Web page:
Forest certification can take two basic forms: forest management and chain of custody. Companies that harvest timber from native or plantation forests can achieve certification if their forest management practices meet a range of standards set by one of a number of certification schemes. Chain of custody certification allows wood to be tracked from where it was grown through to its final destination as a consumer product, so users can be sure they’re purchasing material from certified forests.

The two largest certification schemes are the FSC and the Programme for the Endorsement of Forest Certification (PEFC), both of which operate under a set of core principles and criteria (FSC’s principles are currently under review). The Australian Forestry Standard (AFS) conforms to PEFC benchmarks.

The AFS has certified more than 10 million hectares – around 90 per cent of the 11.3 million hectares of plantations and native forests from which timber is harvested – under the Australian Standard for Sustainable Forest Management. Globally, around 223 million hectares of forest have received PEFC certification, with FSC certificates accounting for around 135 million hectares.

Achieving certification

In 2004, Victoria-based HVP Plantations became the first Australian forestry company to be awarded FSC certification, and subsequently, the first to have dual certification together with the AFS. Mr Malcolm Tonkin, HVP’s General Manager for Stewardship and Risk, notes that the transition was not easy.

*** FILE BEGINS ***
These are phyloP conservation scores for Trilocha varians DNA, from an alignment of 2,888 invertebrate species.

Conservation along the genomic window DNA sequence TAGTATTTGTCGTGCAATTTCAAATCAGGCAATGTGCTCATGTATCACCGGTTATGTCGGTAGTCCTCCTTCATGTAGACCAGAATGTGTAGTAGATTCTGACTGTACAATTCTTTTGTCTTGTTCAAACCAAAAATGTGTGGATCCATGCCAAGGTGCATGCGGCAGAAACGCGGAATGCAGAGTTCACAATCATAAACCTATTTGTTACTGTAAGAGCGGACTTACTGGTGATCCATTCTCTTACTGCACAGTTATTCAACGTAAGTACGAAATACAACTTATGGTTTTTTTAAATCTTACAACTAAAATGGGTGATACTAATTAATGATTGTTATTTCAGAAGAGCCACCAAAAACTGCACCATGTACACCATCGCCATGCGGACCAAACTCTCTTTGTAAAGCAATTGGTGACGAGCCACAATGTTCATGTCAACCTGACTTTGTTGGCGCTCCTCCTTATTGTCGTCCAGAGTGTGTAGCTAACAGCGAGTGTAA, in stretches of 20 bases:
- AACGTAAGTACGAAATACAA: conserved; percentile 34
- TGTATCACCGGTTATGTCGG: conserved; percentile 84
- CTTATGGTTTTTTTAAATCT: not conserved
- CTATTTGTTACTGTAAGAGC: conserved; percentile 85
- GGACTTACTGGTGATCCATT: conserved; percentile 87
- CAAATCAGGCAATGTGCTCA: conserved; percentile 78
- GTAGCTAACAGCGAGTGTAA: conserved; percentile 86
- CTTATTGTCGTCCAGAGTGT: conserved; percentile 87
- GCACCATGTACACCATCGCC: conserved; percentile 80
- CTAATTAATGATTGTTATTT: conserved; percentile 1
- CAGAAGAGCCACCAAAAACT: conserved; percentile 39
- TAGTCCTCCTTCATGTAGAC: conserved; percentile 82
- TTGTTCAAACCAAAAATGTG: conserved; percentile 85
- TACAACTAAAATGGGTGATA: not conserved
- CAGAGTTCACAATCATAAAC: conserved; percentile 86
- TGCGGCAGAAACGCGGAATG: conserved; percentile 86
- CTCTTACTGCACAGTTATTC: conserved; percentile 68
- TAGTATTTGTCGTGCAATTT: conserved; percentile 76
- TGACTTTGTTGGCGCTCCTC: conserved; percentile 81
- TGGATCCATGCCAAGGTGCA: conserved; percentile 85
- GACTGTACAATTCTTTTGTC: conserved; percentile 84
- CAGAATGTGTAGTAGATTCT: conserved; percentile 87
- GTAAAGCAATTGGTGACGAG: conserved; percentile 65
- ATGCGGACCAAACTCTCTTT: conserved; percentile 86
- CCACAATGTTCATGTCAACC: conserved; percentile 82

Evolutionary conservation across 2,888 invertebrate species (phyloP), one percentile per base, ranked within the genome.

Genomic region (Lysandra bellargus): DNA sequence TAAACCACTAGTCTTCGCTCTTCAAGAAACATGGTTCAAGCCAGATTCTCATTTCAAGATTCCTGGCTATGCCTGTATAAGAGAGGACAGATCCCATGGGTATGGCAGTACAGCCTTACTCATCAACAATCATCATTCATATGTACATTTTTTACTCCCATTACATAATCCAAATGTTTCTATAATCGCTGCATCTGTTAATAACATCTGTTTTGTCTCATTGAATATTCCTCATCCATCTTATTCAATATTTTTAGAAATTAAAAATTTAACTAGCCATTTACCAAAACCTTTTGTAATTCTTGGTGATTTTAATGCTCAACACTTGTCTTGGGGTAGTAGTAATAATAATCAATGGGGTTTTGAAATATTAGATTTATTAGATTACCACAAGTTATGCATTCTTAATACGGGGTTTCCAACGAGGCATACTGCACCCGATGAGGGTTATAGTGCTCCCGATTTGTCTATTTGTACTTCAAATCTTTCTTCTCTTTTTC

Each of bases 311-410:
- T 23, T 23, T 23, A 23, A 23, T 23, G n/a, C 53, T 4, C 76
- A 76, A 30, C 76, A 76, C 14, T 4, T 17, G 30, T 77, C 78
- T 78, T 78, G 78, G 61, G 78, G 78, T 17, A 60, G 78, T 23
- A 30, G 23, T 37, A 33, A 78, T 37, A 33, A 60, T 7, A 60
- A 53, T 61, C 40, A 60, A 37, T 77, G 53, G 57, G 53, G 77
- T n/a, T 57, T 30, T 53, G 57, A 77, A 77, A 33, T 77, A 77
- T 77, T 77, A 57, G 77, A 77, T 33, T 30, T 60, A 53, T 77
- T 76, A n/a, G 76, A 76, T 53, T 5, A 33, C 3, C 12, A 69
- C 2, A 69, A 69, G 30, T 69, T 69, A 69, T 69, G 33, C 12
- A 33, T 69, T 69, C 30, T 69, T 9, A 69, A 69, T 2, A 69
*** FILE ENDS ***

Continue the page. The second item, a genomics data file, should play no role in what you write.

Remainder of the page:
‘Getting certified takes a lot of work, and it means changing your culture and the way you do some of your operations,’ says Mr Tonkin. ‘We had some pretty tough times early where I think we didn’t understand our auditors terribly well and we perhaps didn’t understand the standard well enough. It wasn’t all a bed of roses, but then nor should it be. If they’d just come in and said “everything you’re doing’s fine”, then we’d be paying money and getting no value.’

Once certification is achieved, audits are carried out annually by an accredited certification body – The Rainforest Alliance’s SmartWood, in HVP’s case – with a complete reassessment every five years (HVP was re-certified in 2009).

‘Before 2004, we were reasonably close, but we had to do some additional work to meet the standard,’ says Mr Tonkin. ‘Since we’ve been certified, we have auditors observing gaps in our system that require further work. That’s part of a continual improvement and working through your processes to ensure that they’re advancing with the times.’